Bigger Is Not Always Better

Submitted by hci3-usr on Saturday, March 11, 2017 - 04:36

Newtown, CT – March 11, 2017

If we know that incentives matter, why do so many continue to ignore their effect? Last week we postulated that the planned incompetence of large purchasers was designed to maintain and benefit from dominant market positions. Two recent posts in the NEJM Catalyst reinforce that theory. In one, Julia Alder-Milstein exposes the threat of interoperability to incumbent dominant EHR vendors and large provider organizations. This reprises a theme that we had developed as part of a RWJF-funded report published in 2015 on the state of health information exchange in the United States. We postulated that the combination of poor incentives to share data outside of organizations, combined with ever higher degrees of provider integration, created a natural and continuous barrier to interoperability. It still does. In the other post, Kevin Volpp makes the case that the health care system should adapt to delivering health rather that health care services, and uses the demise of Blockbuster to make the point that disruptive innovation comes from outside. True enough, but without a fundamental shift in benefit design and payment, the oxygen is depleted by the large incumbents who choke the innovators, and Kevin falls short to point that out, even though he certainly hints at the importance of the issue. Barring that, we would have to believe UPenn will start to voluntarily shut down hospital wards. I’m just not that naïve.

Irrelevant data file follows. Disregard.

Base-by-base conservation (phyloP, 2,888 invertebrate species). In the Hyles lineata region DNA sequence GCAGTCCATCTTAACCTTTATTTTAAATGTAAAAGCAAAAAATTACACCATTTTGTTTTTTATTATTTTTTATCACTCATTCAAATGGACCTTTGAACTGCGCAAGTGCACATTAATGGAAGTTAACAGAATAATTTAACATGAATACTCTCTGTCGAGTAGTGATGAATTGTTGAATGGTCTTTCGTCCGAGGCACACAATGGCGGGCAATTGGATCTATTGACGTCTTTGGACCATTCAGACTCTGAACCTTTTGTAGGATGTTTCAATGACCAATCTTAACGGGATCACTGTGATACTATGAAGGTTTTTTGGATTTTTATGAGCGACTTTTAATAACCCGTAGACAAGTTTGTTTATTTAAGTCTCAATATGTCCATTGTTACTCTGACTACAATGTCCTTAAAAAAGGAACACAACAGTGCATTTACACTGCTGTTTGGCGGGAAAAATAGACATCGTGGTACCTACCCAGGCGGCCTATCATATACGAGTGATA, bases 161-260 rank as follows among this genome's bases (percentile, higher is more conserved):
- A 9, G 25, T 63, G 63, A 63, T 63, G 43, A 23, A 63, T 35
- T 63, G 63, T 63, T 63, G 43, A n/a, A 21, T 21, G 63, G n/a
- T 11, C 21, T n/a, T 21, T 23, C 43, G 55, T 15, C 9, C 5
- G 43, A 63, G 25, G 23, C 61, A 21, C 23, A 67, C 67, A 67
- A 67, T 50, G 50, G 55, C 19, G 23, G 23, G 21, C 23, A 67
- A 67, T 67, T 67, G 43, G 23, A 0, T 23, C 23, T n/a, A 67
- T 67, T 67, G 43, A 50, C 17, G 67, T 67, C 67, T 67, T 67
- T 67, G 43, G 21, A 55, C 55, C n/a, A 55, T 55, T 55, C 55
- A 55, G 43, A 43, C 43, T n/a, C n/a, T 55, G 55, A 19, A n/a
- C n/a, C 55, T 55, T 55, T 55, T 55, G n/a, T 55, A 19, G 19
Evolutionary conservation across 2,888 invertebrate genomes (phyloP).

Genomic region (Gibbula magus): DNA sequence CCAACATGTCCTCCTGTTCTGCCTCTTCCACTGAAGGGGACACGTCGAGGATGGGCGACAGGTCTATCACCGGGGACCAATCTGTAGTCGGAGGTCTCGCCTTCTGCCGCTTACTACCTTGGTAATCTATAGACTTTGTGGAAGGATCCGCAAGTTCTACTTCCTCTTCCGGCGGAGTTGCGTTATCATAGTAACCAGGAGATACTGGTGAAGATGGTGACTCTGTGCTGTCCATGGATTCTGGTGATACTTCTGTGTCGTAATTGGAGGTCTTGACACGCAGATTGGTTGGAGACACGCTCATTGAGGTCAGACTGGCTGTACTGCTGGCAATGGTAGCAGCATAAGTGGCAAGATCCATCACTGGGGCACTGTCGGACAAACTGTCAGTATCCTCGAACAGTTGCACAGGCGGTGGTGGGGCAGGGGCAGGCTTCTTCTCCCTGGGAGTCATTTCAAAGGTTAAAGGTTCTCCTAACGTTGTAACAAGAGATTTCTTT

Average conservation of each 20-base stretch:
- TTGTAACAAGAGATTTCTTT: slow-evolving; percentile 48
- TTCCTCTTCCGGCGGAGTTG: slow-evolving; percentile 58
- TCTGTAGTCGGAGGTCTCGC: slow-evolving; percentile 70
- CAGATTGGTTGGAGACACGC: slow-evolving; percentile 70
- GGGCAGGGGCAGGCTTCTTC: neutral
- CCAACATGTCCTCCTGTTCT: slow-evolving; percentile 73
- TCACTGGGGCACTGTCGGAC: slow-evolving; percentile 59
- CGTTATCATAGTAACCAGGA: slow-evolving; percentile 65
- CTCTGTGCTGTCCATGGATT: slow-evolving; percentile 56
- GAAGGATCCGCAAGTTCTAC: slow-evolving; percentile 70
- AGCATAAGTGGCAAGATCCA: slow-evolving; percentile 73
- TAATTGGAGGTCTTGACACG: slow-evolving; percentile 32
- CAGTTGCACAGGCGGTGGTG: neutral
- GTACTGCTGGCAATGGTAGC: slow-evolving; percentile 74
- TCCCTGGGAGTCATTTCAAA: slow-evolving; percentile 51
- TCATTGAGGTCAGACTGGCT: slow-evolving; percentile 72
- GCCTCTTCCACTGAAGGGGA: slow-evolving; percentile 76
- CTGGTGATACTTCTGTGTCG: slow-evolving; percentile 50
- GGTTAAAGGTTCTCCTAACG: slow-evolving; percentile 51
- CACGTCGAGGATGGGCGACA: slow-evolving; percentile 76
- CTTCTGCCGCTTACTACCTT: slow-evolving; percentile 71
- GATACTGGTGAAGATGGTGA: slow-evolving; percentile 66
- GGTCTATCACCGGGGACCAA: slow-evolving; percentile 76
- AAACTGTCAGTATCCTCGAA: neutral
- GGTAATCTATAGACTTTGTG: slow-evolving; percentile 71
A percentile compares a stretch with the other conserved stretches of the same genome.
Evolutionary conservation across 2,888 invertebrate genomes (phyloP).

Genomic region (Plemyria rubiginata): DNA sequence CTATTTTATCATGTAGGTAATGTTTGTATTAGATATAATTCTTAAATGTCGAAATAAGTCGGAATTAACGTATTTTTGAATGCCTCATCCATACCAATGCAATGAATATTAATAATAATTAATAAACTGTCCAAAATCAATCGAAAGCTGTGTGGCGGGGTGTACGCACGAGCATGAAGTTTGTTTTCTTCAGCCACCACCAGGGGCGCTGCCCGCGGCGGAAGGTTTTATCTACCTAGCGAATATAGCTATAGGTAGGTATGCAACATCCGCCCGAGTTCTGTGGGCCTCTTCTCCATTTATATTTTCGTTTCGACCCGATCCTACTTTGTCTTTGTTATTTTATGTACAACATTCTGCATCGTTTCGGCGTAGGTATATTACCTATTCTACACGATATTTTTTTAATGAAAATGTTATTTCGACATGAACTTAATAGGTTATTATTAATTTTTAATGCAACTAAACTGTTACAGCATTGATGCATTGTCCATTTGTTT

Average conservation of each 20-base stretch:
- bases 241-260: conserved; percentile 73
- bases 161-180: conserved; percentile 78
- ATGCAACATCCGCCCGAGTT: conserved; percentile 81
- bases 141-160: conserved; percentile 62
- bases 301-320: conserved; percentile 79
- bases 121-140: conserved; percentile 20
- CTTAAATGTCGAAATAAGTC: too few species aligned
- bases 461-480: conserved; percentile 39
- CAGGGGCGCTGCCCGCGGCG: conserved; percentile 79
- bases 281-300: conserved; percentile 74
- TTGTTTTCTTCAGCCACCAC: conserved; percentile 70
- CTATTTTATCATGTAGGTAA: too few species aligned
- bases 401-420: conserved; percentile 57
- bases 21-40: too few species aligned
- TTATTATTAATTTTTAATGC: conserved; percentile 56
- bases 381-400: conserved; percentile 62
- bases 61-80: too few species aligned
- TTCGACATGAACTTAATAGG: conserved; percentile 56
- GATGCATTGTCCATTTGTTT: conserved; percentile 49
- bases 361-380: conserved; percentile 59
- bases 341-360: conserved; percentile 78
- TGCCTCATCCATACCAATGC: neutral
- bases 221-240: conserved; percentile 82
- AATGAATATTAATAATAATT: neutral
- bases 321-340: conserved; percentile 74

What this means to you – The United States has long celebrated the myth that bigger is better when, often, bigger has been disastrous. Part of that myth dates back a century or more, when bigger factories did mean more jobs and opportunities, far more rapid economic development, and increased prosperity. Scale mattered. And scale still matters, but far less. The internet of all things, quantum computing, and extreme mobility have completely upended the old order for the benefit of consumers. The incumbents know this and fight it at every turn. Large health systems block information sharing and try to keep captive patients. Large companies buy-up start-ups, making venture capitalists rich, but also killing innovation in the process. The smarter entrepreneurs, the true revolutionaries, understand this and never sell out, but they are the exception. Julia Adler-Milstein and Kevin Volpp both present the keys to a very different future, one in which the free flow of information enables care to be truly centered around the patient, and not by the incumbents whose view of patient-centeredness is that they are the center and patients come to them. A glimpse of that future is seen with new companies such as Sherpaa, and IoraHealth, and it terrifies the large health systems. To accelerate the coming of the future, we must continue to unleash alternative payment models and health plan benefits that breathe oxygen to the disruptive innovators. And that means curtailing total cost of care models and blunt force high deductible plans because they accomplish the opposite. If you believe that bigger health systems are better, then keep feeding the beast. The rest of us will be trying hard to starve it.

Sincerely,

Francois Sig

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